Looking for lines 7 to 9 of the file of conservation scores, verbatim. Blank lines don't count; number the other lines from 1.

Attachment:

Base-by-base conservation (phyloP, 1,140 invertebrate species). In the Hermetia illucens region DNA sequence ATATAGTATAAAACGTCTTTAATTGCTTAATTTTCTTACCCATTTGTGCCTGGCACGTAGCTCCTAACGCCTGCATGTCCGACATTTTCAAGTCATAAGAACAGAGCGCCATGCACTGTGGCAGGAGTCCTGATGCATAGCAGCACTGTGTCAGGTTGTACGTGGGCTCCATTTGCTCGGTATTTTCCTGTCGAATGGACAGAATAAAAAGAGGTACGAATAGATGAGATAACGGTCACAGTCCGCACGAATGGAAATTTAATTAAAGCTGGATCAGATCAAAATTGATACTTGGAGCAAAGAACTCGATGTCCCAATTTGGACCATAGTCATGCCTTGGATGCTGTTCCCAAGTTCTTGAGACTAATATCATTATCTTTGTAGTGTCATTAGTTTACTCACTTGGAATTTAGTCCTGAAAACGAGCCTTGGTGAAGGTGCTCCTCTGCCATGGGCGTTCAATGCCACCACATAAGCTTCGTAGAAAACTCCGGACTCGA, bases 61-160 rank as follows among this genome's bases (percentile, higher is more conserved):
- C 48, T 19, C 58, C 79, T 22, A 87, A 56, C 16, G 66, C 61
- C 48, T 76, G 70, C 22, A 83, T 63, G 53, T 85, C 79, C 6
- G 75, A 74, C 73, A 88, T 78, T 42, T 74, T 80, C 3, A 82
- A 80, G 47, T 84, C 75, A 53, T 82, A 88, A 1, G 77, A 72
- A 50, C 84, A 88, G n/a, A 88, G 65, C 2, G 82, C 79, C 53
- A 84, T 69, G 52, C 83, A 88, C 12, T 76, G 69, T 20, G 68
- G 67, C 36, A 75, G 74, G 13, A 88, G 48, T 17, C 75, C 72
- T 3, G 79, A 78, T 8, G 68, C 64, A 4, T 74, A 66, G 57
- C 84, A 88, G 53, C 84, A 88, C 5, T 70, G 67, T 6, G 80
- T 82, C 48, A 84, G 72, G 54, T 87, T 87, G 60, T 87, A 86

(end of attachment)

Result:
- A 84, T 69, G 52, C 83, A 88, C 12, T 76, G 69, T 20, G 68
- G 67, C 36, A 75, G 74, G 13, A 88, G 48, T 17, C 75, C 72
- T 3, G 79, A 78, T 8, G 68, C 64, A 4, T 74, A 66, G 57